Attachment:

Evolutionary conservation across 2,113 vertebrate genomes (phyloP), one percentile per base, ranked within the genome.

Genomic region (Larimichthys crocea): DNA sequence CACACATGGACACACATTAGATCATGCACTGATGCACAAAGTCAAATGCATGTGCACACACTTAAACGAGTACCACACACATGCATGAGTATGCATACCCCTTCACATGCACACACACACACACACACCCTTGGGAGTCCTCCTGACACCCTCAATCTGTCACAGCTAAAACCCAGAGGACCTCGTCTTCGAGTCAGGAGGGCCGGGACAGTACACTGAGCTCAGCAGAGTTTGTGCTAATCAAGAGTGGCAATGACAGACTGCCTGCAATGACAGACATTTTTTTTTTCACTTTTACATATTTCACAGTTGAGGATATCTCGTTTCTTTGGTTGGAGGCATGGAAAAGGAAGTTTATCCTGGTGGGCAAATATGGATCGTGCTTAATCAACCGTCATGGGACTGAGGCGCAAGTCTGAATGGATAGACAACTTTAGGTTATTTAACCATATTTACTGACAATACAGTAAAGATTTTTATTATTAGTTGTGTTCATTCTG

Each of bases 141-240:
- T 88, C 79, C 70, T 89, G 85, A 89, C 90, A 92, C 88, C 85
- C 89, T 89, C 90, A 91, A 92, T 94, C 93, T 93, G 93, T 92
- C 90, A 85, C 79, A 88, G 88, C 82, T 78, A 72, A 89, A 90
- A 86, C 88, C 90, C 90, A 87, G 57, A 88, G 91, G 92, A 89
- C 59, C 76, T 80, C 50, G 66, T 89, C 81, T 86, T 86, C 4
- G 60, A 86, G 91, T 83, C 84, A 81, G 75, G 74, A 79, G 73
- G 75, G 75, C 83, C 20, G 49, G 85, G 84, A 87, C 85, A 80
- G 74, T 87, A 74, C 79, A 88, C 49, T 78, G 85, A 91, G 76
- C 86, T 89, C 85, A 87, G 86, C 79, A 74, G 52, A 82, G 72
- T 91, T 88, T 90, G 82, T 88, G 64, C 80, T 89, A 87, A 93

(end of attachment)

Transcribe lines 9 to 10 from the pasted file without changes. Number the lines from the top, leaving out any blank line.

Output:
- G 60, A 86, G 91, T 83, C 84, A 81, G 75, G 74, A 79, G 73
- G 75, G 75, C 83, C 20, G 49, G 85, G 84, A 87, C 85, A 80